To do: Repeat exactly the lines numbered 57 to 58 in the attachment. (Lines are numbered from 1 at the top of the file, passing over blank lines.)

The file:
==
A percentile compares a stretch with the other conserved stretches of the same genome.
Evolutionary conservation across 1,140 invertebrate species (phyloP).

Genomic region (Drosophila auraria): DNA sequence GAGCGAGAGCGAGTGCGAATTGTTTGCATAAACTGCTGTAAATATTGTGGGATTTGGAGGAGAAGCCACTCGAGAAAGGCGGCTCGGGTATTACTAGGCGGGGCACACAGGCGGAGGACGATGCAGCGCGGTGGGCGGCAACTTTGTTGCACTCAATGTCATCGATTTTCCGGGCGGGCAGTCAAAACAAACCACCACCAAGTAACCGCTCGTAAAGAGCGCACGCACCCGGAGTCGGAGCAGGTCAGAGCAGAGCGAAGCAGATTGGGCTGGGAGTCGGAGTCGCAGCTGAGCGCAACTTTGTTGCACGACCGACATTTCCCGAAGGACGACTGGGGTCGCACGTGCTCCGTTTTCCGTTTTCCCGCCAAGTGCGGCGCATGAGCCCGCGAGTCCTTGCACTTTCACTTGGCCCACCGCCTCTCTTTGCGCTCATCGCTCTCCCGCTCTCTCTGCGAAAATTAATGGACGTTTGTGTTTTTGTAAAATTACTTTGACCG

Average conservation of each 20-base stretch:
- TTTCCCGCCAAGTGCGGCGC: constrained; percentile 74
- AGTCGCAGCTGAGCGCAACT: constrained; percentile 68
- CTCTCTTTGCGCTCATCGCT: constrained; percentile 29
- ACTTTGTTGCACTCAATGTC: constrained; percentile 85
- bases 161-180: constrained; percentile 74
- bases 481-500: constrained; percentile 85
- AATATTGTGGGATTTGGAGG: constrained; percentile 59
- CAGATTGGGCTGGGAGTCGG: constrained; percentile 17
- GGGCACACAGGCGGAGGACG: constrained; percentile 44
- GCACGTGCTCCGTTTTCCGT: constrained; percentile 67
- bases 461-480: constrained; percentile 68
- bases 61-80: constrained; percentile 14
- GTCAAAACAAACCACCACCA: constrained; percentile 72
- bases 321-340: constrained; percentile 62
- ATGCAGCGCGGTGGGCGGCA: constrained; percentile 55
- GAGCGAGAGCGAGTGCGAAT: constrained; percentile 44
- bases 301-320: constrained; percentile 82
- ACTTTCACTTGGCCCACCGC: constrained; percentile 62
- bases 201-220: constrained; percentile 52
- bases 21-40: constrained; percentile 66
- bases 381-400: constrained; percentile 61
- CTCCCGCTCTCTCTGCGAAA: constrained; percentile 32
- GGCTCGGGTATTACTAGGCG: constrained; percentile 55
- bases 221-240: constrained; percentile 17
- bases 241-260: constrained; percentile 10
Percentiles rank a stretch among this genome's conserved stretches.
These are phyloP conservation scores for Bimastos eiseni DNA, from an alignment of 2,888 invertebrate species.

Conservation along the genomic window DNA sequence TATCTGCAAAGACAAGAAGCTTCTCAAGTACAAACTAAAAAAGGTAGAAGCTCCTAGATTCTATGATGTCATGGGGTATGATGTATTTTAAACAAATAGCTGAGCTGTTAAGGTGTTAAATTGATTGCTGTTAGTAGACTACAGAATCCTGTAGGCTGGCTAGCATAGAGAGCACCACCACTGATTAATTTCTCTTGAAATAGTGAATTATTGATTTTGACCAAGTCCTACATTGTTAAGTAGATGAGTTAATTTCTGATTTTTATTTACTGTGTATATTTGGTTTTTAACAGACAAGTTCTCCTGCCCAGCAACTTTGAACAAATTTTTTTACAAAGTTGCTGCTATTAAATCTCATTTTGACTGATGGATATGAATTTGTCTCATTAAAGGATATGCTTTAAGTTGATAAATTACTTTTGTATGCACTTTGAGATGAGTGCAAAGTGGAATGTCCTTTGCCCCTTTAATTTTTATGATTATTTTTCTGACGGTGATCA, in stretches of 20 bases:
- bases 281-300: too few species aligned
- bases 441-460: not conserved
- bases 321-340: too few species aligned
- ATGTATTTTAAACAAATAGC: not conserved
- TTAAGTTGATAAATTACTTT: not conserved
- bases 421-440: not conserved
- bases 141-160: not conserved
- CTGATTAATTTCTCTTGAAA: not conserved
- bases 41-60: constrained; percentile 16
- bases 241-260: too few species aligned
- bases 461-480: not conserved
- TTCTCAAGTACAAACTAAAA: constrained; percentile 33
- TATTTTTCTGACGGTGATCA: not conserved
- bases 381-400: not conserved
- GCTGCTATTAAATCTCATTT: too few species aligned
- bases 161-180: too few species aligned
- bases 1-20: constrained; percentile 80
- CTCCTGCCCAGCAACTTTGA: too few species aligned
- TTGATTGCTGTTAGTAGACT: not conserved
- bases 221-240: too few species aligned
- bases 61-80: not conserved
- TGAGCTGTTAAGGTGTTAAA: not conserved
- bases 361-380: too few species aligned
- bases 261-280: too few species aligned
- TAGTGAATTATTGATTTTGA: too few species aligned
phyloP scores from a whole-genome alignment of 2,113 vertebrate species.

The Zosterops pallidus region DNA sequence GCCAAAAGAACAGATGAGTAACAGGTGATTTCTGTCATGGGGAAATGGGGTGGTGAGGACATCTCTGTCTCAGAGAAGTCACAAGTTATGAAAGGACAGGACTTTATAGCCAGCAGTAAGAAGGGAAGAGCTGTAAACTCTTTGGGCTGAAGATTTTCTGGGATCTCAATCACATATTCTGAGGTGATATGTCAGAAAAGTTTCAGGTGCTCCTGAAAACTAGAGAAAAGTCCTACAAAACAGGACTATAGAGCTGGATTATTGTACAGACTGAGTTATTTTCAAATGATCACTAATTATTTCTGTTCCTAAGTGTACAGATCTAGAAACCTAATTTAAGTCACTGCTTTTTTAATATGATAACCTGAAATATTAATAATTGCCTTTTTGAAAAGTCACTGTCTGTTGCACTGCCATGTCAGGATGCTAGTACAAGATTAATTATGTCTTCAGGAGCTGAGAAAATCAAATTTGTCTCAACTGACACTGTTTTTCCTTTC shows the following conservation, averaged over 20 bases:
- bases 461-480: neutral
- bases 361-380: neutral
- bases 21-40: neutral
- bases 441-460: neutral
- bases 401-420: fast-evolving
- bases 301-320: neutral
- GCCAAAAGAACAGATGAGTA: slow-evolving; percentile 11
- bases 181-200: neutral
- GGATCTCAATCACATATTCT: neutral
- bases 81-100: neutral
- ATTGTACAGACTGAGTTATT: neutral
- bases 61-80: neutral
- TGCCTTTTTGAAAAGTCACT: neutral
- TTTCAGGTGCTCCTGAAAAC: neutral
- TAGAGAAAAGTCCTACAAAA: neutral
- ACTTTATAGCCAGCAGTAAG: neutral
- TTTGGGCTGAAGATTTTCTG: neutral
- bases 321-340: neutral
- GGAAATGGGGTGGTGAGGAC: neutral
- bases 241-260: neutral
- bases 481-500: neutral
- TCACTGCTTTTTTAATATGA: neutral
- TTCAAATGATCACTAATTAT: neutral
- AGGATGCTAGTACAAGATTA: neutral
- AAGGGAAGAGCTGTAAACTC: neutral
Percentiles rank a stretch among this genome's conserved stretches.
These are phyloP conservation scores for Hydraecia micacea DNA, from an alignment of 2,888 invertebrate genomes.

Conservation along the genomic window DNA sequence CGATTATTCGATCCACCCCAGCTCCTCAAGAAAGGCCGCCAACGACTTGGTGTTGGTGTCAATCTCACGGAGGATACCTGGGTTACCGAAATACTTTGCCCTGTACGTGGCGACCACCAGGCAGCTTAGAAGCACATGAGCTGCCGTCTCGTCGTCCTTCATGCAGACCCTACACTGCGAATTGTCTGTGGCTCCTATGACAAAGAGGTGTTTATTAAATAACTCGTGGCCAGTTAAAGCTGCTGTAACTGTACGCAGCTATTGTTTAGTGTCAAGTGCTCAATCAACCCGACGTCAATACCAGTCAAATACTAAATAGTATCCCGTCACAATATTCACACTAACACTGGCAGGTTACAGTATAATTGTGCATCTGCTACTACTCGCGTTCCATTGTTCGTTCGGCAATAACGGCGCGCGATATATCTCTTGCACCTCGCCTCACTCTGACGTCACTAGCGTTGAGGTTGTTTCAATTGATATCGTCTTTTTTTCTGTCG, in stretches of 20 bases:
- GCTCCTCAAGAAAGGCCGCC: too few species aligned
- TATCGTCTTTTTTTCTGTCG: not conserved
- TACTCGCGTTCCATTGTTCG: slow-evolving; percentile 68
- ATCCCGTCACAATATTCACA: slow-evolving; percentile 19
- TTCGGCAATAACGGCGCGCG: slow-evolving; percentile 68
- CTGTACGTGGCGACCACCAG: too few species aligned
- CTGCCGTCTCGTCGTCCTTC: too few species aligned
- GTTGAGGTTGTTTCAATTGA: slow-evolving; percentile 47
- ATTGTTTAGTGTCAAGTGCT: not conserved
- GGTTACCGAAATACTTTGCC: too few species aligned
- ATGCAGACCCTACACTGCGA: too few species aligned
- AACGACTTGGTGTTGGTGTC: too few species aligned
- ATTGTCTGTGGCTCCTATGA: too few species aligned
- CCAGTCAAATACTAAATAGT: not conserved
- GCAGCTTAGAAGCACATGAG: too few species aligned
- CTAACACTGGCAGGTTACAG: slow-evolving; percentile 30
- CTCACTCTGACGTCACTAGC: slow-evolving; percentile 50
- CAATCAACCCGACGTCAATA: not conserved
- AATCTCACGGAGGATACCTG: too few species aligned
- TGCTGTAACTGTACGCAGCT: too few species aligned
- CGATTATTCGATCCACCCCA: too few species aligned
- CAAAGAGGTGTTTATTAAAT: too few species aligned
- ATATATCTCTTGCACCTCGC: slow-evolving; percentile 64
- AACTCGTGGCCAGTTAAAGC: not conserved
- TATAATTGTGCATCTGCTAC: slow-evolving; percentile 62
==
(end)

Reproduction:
- TAGTGAATTATTGATTTTGA: too few species aligned
phyloP scores from a whole-genome alignment of 2,113 vertebrate species.